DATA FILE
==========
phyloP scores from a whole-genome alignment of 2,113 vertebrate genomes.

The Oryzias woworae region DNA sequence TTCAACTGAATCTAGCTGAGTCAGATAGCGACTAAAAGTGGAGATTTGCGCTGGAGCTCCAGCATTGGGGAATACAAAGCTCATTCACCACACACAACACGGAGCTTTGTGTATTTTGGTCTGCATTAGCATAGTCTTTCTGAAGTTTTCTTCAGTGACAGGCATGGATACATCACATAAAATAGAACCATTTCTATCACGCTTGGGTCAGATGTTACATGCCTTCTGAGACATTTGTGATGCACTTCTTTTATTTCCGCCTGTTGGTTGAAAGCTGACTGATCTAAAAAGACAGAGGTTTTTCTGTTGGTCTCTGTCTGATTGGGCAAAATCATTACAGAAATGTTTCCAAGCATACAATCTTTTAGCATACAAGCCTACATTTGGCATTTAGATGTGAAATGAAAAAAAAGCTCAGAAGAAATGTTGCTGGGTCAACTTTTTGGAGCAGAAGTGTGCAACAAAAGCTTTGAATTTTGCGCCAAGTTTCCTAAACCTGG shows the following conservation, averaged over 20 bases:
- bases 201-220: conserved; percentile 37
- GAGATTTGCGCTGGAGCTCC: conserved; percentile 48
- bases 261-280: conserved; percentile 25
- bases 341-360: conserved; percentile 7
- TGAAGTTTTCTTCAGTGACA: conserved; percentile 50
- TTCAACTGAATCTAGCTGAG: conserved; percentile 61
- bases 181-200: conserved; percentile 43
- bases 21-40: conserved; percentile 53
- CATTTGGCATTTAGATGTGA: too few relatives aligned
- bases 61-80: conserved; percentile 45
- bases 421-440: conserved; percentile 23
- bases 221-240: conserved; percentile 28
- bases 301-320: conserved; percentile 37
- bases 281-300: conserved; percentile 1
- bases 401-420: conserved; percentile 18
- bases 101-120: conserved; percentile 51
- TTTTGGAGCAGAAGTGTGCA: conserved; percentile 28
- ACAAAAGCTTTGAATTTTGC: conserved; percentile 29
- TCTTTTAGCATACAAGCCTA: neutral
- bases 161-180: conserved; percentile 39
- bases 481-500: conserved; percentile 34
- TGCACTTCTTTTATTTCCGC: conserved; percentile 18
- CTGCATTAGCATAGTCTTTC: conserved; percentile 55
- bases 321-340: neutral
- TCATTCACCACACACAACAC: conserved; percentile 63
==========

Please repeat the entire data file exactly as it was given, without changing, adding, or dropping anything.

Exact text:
phyloP scores from a whole-genome alignment of 2,113 vertebrate genomes.

The Oryzias woworae region DNA sequence TTCAACTGAATCTAGCTGAGTCAGATAGCGACTAAAAGTGGAGATTTGCGCTGGAGCTCCAGCATTGGGGAATACAAAGCTCATTCACCACACACAACACGGAGCTTTGTGTATTTTGGTCTGCATTAGCATAGTCTTTCTGAAGTTTTCTTCAGTGACAGGCATGGATACATCACATAAAATAGAACCATTTCTATCACGCTTGGGTCAGATGTTACATGCCTTCTGAGACATTTGTGATGCACTTCTTTTATTTCCGCCTGTTGGTTGAAAGCTGACTGATCTAAAAAGACAGAGGTTTTTCTGTTGGTCTCTGTCTGATTGGGCAAAATCATTACAGAAATGTTTCCAAGCATACAATCTTTTAGCATACAAGCCTACATTTGGCATTTAGATGTGAAATGAAAAAAAAGCTCAGAAGAAATGTTGCTGGGTCAACTTTTTGGAGCAGAAGTGTGCAACAAAAGCTTTGAATTTTGCGCCAAGTTTCCTAAACCTGG shows the following conservation, averaged over 20 bases:
- bases 201-220: conserved; percentile 37
- GAGATTTGCGCTGGAGCTCC: conserved; percentile 48
- bases 261-280: conserved; percentile 25
- bases 341-360: conserved; percentile 7
- TGAAGTTTTCTTCAGTGACA: conserved; percentile 50
- TTCAACTGAATCTAGCTGAG: conserved; percentile 61
- bases 181-200: conserved; percentile 43
- bases 21-40: conserved; percentile 53
- CATTTGGCATTTAGATGTGA: too few relatives aligned
- bases 61-80: conserved; percentile 45
- bases 421-440: conserved; percentile 23
- bases 221-240: conserved; percentile 28
- bases 301-320: conserved; percentile 37
- bases 281-300: conserved; percentile 1
- bases 401-420: conserved; percentile 18
- bases 101-120: conserved; percentile 51
- TTTTGGAGCAGAAGTGTGCA: conserved; percentile 28
- ACAAAAGCTTTGAATTTTGC: conserved; percentile 29
- TCTTTTAGCATACAAGCCTA: neutral
- bases 161-180: conserved; percentile 39
- bases 481-500: conserved; percentile 34
- TGCACTTCTTTTATTTCCGC: conserved; percentile 18
- CTGCATTAGCATAGTCTTTC: conserved; percentile 55
- bases 321-340: neutral
- TCATTCACCACACACAACAC: conserved; percentile 63